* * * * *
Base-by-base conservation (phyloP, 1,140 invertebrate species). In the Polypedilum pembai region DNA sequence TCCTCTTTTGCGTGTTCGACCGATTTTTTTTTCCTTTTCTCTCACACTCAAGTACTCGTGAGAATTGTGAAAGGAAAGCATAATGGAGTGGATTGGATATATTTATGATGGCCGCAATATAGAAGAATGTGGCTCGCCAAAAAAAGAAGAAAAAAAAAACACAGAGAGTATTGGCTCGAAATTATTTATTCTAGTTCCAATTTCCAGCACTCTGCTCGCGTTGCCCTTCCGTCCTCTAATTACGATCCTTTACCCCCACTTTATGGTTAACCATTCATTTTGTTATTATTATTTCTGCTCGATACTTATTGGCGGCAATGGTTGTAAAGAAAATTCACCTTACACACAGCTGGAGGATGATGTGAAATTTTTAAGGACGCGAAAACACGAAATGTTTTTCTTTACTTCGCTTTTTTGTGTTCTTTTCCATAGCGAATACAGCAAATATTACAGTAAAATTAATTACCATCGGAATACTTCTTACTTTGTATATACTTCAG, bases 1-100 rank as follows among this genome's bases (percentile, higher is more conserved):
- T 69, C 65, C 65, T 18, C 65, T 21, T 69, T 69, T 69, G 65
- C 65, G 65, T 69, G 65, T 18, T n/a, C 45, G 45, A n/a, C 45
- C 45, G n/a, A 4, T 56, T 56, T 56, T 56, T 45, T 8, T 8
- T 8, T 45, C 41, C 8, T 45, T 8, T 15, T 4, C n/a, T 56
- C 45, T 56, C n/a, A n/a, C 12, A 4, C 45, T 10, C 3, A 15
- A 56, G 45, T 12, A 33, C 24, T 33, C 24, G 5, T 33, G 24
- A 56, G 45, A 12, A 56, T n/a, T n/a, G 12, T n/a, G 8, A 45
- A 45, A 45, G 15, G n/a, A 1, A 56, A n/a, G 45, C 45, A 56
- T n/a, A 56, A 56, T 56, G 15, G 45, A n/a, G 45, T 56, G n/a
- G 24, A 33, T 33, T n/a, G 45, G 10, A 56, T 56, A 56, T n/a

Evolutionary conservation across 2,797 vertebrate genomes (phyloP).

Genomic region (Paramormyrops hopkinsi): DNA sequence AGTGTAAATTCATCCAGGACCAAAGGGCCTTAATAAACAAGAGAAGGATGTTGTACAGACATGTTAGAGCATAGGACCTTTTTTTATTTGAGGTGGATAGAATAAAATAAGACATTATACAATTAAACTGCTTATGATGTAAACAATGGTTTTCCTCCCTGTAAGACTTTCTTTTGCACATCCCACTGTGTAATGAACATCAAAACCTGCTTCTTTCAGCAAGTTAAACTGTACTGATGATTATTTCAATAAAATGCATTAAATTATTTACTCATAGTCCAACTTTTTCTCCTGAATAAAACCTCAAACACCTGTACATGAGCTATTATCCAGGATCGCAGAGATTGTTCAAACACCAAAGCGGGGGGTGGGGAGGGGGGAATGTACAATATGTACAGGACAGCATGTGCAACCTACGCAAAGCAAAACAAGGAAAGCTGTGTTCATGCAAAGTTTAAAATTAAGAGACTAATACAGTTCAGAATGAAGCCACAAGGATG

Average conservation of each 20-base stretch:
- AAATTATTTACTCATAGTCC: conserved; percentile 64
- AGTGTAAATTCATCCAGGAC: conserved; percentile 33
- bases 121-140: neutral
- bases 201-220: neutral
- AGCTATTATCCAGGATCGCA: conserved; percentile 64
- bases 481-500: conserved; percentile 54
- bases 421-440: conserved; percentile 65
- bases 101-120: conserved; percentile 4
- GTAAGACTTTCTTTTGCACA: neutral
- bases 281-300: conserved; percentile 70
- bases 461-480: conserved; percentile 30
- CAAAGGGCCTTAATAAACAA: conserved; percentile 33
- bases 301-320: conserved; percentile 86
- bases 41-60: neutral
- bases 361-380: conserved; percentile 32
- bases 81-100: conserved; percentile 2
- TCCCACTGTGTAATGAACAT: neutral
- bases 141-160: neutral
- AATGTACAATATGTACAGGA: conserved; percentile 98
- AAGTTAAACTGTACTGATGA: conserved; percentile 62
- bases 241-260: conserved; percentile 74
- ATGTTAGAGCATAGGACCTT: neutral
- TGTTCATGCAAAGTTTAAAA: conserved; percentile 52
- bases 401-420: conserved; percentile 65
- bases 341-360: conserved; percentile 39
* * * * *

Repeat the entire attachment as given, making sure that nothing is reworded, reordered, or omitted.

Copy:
Base-by-base conservation (phyloP, 1,140 invertebrate species). In the Polypedilum pembai region DNA sequence TCCTCTTTTGCGTGTTCGACCGATTTTTTTTTCCTTTTCTCTCACACTCAAGTACTCGTGAGAATTGTGAAAGGAAAGCATAATGGAGTGGATTGGATATATTTATGATGGCCGCAATATAGAAGAATGTGGCTCGCCAAAAAAAGAAGAAAAAAAAAACACAGAGAGTATTGGCTCGAAATTATTTATTCTAGTTCCAATTTCCAGCACTCTGCTCGCGTTGCCCTTCCGTCCTCTAATTACGATCCTTTACCCCCACTTTATGGTTAACCATTCATTTTGTTATTATTATTTCTGCTCGATACTTATTGGCGGCAATGGTTGTAAAGAAAATTCACCTTACACACAGCTGGAGGATGATGTGAAATTTTTAAGGACGCGAAAACACGAAATGTTTTTCTTTACTTCGCTTTTTTGTGTTCTTTTCCATAGCGAATACAGCAAATATTACAGTAAAATTAATTACCATCGGAATACTTCTTACTTTGTATATACTTCAG, bases 1-100 rank as follows among this genome's bases (percentile, higher is more conserved):
- T 69, C 65, C 65, T 18, C 65, T 21, T 69, T 69, T 69, G 65
- C 65, G 65, T 69, G 65, T 18, T n/a, C 45, G 45, A n/a, C 45
- C 45, G n/a, A 4, T 56, T 56, T 56, T 56, T 45, T 8, T 8
- T 8, T 45, C 41, C 8, T 45, T 8, T 15, T 4, C n/a, T 56
- C 45, T 56, C n/a, A n/a, C 12, A 4, C 45, T 10, C 3, A 15
- A 56, G 45, T 12, A 33, C 24, T 33, C 24, G 5, T 33, G 24
- A 56, G 45, A 12, A 56, T n/a, T n/a, G 12, T n/a, G 8, A 45
- A 45, A 45, G 15, G n/a, A 1, A 56, A n/a, G 45, C 45, A 56
- T n/a, A 56, A 56, T 56, G 15, G 45, A n/a, G 45, T 56, G n/a
- G 24, A 33, T 33, T n/a, G 45, G 10, A 56, T 56, A 56, T n/a

Evolutionary conservation across 2,797 vertebrate genomes (phyloP).

Genomic region (Paramormyrops hopkinsi): DNA sequence AGTGTAAATTCATCCAGGACCAAAGGGCCTTAATAAACAAGAGAAGGATGTTGTACAGACATGTTAGAGCATAGGACCTTTTTTTATTTGAGGTGGATAGAATAAAATAAGACATTATACAATTAAACTGCTTATGATGTAAACAATGGTTTTCCTCCCTGTAAGACTTTCTTTTGCACATCCCACTGTGTAATGAACATCAAAACCTGCTTCTTTCAGCAAGTTAAACTGTACTGATGATTATTTCAATAAAATGCATTAAATTATTTACTCATAGTCCAACTTTTTCTCCTGAATAAAACCTCAAACACCTGTACATGAGCTATTATCCAGGATCGCAGAGATTGTTCAAACACCAAAGCGGGGGGTGGGGAGGGGGGAATGTACAATATGTACAGGACAGCATGTGCAACCTACGCAAAGCAAAACAAGGAAAGCTGTGTTCATGCAAAGTTTAAAATTAAGAGACTAATACAGTTCAGAATGAAGCCACAAGGATG

Average conservation of each 20-base stretch:
- AAATTATTTACTCATAGTCC: conserved; percentile 64
- AGTGTAAATTCATCCAGGAC: conserved; percentile 33
- bases 121-140: neutral
- bases 201-220: neutral
- AGCTATTATCCAGGATCGCA: conserved; percentile 64
- bases 481-500: conserved; percentile 54
- bases 421-440: conserved; percentile 65
- bases 101-120: conserved; percentile 4
- GTAAGACTTTCTTTTGCACA: neutral
- bases 281-300: conserved; percentile 70
- bases 461-480: conserved; percentile 30
- CAAAGGGCCTTAATAAACAA: conserved; percentile 33
- bases 301-320: conserved; percentile 86
- bases 41-60: neutral
- bases 361-380: conserved; percentile 32
- bases 81-100: conserved; percentile 2
- TCCCACTGTGTAATGAACAT: neutral
- bases 141-160: neutral
- AATGTACAATATGTACAGGA: conserved; percentile 98
- AAGTTAAACTGTACTGATGA: conserved; percentile 62
- bases 241-260: conserved; percentile 74
- ATGTTAGAGCATAGGACCTT: neutral
- TGTTCATGCAAAGTTTAAAA: conserved; percentile 52
- bases 401-420: conserved; percentile 65
- bases 341-360: conserved; percentile 39